By Wheatcroft, Geoffrey
Newsweek , Vol. 161, No. 10
Byline: Geoffrey Wheatcroft
The trials and triumphs of the future icon.
When Winston Churchill entered Parliament following the 1900 general election, he was 26, and already famous. He had reported on or served in no fewer than four bloody conflicts, in Cuba, Afghanistan, Sudan, and South Africa--and there's something eerie about the way the scenes of his early adventures would still be haunting us more than a century later.
These had been the material for the five books he had already published (one of them his only novel, Savrola), as well as copious and lucrative journalism. He enjoyed dramatic adventures in the Boer War, taken prisoner before escaping, and then returned to tell the world about these escapades, touring the country with a lantern-slide lecture--the PowerPoint of its day--titled "The War As I Saw It," which could have stood as the subtitle for later, more famous multi-volume chronicles of two world wars.
No sooner was he an M.P. than he set off to make more money (though less than he hoped) on an American lecture tour. He returned to the political fray, and a startling switchback ride. Elected as a Tory, he attacked his own party and then bolted to the Liberals in 1904. Less than two years later the Liberals won a landslide election, and Churchill held salaried ministerial office for almost 10 years. By 1908 he was in the cabinet; by 1911 he was First Lord of the Admiralty. And by the end of 1915, after he had directed the greatest fleet on earth at the outset of the greatest war in history, his career had collapsed, a 40-year-old man with a great future behind him.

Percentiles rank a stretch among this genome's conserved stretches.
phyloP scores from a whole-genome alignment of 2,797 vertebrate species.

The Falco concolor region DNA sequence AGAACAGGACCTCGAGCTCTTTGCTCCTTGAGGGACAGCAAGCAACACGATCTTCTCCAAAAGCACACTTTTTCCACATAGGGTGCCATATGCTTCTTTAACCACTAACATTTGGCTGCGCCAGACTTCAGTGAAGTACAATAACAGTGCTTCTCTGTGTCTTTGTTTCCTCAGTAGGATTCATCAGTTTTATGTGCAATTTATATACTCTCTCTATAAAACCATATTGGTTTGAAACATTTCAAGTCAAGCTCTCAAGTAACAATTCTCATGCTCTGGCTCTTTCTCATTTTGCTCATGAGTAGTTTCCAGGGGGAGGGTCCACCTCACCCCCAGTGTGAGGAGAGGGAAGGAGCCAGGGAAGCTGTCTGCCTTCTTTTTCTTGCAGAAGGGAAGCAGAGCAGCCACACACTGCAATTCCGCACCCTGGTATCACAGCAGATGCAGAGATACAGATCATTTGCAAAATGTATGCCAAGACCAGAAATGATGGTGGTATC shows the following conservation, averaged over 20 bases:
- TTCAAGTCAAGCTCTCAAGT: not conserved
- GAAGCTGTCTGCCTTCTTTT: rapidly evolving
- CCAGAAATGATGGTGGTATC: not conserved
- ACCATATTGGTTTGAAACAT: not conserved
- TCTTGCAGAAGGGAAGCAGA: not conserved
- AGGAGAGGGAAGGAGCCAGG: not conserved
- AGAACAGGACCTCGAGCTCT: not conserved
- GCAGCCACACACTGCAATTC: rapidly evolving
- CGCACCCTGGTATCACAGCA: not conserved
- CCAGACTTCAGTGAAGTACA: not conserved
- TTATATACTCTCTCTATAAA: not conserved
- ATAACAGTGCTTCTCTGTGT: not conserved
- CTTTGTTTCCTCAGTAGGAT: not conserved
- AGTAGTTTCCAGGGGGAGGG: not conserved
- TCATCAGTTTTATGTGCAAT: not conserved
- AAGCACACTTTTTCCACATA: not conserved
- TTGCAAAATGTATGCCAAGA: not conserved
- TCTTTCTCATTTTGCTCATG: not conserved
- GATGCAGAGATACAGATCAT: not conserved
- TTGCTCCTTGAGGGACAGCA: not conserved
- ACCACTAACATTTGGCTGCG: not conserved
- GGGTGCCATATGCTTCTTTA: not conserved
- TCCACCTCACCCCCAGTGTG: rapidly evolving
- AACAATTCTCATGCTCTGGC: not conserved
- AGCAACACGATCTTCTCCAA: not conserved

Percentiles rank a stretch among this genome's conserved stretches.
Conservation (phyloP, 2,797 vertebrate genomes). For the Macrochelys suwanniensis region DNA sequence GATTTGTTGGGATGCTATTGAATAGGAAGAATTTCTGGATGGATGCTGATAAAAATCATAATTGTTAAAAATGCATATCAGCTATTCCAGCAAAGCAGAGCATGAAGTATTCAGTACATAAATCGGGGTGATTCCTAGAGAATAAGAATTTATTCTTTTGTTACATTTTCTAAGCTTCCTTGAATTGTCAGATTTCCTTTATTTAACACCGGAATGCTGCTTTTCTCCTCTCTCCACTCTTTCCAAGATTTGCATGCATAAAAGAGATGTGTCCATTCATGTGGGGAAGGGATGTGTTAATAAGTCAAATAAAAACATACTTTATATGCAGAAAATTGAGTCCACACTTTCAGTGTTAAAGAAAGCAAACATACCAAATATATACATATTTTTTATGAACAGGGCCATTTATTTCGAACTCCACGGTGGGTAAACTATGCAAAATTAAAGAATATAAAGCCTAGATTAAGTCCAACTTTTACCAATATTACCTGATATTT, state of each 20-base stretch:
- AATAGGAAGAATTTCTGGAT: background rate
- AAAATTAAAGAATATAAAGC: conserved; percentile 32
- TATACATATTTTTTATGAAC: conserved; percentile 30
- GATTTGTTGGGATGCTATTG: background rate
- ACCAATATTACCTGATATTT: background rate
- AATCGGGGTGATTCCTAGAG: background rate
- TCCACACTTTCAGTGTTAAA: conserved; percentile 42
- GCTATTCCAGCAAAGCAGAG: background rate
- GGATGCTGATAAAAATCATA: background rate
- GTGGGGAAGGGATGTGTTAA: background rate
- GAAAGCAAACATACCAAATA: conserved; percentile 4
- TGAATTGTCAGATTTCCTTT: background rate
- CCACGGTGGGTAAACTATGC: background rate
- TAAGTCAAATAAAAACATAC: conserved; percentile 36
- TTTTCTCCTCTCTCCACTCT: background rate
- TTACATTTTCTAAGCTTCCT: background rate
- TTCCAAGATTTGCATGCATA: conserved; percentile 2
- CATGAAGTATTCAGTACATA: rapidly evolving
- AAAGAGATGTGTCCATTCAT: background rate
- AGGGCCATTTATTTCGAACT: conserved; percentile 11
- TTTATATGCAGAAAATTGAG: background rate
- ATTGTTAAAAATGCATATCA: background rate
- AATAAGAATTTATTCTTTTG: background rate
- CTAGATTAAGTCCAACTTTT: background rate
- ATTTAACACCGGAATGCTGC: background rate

This is the dramatic story told in Young Titan. Michael Shelden has made his name as a literary biographer, with a series of books on the outstanding generation of English writers born in just that first decade of the last century when Churchill was forging his career: Graham Greene, Cyril Connolly, and George Orwell. His new book is a departure, but a distinguished one. He gives a vivid portrait of a young man on the make, as ambitious as he was gifted, and keen on money: not one person in a million of his age, he boasted to his mother, "could have earned [pounds sterling]10,000 without any capital in less than two years."
As Shelden describes him, Churchill was looking for a wife as well as a career and money, and looking at first without much success. He lived in the shadow of his father, the splenetic Lord Randolph Churchill, who had recklessly ruined his own political career and then, aged only 45, when Winston was 20, had died of syphilis, as his son surely knew. And there was also Lady Randolph, Jennie Jerome of Brooklyn by birth, Winston's spendthrift, flighty, and exasperating mother.
There is no record of bachelor dalliances on Winston's part, and one concludes from Shelden as from other biographers that lust wasn't his thing. At any rate, both Pamela Plowden and Ethel Barrymore turned him down before he met Clementine Hozier. Churchill had already formed a close friendship with Violet Asquith, daughter of the prime minister, and Violet had a low opinion of Clementine when Churchill married her in 1908.
But that might have been jealousy, and Clementine proved to be one of Churchill's better choices in life. …